By Human Rights Watch
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Additional info for As If I Am Not Human: Abuses Against Asian Domestic Workers in Saudi Arabia
If he saw dust, he grabbed my hair and said, “You are lying,” and he grabbed my hair and took me to the bedroom and beat me several times. He always told me I didn’t work very well and beat me. The first time I ran away, I was [in a shelter]…. They were all runaways, with the same problems as me, their sponsors beat them. I stayed there for one week and my husband came and a police officer asked me to go with my husband. The police told me to go with him because they only knew that he was my sponsor, they thought that I was his maid….
One employer said, There is a social cost and a financial cost [of the fees paid to hire a domestic worker]. I am an employer of a maid, driver, and a cook. I do not let my maid out. I will take her out with my family. But if she goes out alone, she may go with a foreign man, and get pregnant. 106 These fears are neither an acceptable justification for restricting women’s movements, nor based on a realistic assessment of risk. 107 Human Rights Watch reviewed several cases of domestic workers who became pregnant as a result of rape.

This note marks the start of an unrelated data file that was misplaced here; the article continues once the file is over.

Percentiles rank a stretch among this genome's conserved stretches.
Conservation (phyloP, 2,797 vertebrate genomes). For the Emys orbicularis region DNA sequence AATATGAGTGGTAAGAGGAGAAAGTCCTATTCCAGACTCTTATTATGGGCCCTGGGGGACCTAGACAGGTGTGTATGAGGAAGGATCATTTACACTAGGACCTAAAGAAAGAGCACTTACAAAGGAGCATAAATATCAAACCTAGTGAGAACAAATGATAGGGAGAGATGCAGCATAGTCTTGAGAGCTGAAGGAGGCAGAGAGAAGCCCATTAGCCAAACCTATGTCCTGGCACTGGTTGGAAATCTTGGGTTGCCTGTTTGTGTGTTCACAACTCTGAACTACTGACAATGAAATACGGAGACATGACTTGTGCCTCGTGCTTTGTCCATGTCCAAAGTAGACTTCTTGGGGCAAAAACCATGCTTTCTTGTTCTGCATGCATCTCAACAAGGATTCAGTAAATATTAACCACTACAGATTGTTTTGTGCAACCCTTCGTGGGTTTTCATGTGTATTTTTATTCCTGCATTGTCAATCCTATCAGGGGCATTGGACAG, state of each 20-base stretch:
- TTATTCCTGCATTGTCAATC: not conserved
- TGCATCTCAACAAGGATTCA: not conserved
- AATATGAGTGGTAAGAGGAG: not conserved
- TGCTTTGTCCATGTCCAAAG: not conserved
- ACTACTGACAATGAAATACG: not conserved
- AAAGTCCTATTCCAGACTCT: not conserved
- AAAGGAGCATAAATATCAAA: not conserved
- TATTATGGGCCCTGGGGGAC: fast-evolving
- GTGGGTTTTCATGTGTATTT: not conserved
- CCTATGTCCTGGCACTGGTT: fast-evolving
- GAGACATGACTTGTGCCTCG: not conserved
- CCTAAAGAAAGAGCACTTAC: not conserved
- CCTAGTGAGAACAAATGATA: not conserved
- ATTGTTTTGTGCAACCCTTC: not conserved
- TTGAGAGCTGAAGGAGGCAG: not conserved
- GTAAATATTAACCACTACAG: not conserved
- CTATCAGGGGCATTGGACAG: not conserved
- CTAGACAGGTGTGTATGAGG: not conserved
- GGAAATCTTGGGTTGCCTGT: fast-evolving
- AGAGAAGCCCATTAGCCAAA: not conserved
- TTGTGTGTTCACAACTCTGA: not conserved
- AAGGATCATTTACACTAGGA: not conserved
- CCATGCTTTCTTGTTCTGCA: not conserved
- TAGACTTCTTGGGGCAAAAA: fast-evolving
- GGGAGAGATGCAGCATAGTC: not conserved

He said, “There are bad aspects. The girl is lost in the agency system. A. Res. N. GAOR Supp. (No. N. Doc. A/45/49 (1990), entered into force July 1, 2003, art. 8. Saudi Arabia is not party to either convention. N. Doc. 2/1985. 51 Human Rights Watch interview with Fawzi Al-Dahan, March 10, 2008. 52 Human Rights Watch interview with Dr. Ghazi al-Qusaibi, minister of labor, Riyadh, December 3, 2006. 27 Human Rights Watch July 2008 redeploys her…. Why are agencies interested [in this proposal]? Because there is a big bracket of a high-income expat population.